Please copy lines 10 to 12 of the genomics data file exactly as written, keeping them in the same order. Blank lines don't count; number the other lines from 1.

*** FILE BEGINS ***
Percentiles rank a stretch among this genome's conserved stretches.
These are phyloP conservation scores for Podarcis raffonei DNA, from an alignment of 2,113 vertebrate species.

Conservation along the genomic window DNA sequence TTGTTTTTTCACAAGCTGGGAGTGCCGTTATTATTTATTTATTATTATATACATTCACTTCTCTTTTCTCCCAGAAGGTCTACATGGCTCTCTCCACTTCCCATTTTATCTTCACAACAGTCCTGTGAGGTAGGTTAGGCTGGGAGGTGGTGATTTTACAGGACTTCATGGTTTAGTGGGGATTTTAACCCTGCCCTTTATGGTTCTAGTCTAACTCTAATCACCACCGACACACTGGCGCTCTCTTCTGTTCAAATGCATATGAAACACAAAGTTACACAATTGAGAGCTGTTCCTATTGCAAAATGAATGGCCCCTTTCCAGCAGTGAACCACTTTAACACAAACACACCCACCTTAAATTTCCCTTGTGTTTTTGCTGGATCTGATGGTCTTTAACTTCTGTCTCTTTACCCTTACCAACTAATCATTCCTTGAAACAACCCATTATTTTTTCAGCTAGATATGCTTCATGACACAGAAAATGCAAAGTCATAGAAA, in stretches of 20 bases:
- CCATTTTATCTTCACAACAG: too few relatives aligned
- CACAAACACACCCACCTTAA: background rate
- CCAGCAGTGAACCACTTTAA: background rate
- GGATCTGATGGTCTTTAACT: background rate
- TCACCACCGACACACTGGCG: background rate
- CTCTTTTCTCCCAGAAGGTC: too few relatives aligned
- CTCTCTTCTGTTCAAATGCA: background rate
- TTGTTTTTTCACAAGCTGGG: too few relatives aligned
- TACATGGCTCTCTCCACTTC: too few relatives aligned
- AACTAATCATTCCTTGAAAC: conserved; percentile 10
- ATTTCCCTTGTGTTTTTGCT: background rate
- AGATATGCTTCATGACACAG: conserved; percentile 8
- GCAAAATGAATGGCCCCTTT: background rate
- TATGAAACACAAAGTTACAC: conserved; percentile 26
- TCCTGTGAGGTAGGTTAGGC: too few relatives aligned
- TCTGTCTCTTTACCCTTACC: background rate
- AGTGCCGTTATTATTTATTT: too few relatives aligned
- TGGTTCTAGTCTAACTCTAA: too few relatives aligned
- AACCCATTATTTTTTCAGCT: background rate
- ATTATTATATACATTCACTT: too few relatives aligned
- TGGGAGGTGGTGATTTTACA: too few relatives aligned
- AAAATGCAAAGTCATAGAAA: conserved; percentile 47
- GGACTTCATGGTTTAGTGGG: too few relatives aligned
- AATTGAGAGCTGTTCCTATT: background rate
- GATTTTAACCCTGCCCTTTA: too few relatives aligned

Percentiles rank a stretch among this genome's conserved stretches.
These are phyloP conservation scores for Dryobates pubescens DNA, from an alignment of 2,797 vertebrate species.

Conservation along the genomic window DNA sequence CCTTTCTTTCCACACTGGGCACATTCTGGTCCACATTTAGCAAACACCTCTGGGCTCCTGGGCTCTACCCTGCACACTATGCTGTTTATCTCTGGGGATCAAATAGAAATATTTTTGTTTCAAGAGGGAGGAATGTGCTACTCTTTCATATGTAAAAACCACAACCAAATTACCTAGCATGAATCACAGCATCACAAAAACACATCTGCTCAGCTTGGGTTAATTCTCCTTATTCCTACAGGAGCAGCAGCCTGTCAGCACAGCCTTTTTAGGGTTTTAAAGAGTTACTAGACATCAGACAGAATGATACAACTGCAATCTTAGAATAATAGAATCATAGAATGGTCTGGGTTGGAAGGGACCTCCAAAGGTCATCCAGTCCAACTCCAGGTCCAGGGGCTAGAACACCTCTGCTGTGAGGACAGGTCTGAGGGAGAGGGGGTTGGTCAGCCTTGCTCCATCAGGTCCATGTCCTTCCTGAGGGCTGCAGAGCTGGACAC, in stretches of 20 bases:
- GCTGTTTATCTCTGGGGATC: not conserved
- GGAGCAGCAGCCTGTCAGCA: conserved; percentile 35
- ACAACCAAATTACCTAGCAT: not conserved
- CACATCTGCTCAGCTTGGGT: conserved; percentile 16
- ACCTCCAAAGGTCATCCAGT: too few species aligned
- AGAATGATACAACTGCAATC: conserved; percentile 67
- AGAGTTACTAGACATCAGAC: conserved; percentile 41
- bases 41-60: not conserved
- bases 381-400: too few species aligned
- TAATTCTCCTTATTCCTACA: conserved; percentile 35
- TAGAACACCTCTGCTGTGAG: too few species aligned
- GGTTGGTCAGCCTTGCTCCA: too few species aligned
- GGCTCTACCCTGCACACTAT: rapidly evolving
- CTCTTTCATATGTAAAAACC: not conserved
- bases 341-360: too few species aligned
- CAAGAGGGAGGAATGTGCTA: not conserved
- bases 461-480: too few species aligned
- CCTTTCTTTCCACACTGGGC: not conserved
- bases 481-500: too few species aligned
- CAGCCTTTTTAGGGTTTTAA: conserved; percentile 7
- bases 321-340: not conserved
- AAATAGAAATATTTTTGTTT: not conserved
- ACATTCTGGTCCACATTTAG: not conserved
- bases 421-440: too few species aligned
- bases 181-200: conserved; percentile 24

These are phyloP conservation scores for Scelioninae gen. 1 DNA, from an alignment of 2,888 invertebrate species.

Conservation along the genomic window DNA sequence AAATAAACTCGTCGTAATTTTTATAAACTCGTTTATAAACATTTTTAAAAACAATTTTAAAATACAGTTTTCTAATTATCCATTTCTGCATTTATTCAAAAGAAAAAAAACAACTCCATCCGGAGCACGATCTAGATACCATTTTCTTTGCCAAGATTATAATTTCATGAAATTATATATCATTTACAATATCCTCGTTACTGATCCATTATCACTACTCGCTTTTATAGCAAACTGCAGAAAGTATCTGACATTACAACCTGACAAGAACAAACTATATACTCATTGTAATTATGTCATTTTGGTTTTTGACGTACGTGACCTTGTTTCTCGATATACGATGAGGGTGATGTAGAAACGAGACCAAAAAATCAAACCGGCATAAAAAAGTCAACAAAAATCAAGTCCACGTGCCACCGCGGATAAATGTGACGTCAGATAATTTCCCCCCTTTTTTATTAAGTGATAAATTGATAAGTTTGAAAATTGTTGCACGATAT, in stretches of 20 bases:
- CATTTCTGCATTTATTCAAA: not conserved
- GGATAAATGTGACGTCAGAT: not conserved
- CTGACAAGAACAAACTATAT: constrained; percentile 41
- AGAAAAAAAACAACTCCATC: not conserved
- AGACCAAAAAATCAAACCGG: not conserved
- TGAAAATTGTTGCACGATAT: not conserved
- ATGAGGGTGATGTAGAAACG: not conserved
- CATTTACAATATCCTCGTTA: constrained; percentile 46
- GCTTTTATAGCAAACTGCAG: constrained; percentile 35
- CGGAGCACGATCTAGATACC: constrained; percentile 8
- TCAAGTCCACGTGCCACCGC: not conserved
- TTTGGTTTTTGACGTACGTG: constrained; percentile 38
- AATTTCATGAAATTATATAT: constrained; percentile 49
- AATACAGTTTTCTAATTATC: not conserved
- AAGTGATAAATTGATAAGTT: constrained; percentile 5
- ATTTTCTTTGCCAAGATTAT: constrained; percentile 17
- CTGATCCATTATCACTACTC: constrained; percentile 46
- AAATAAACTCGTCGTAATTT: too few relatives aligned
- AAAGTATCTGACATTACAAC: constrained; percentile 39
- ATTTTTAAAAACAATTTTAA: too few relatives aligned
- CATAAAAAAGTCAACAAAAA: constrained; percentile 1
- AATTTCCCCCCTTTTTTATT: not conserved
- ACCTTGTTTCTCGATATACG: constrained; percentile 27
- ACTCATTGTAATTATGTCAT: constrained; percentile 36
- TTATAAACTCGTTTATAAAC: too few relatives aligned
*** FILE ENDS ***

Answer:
- CTCTCTTCTGTTCAAATGCA: background rate
- TTGTTTTTTCACAAGCTGGG: too few relatives aligned
- TACATGGCTCTCTCCACTTC: too few relatives aligned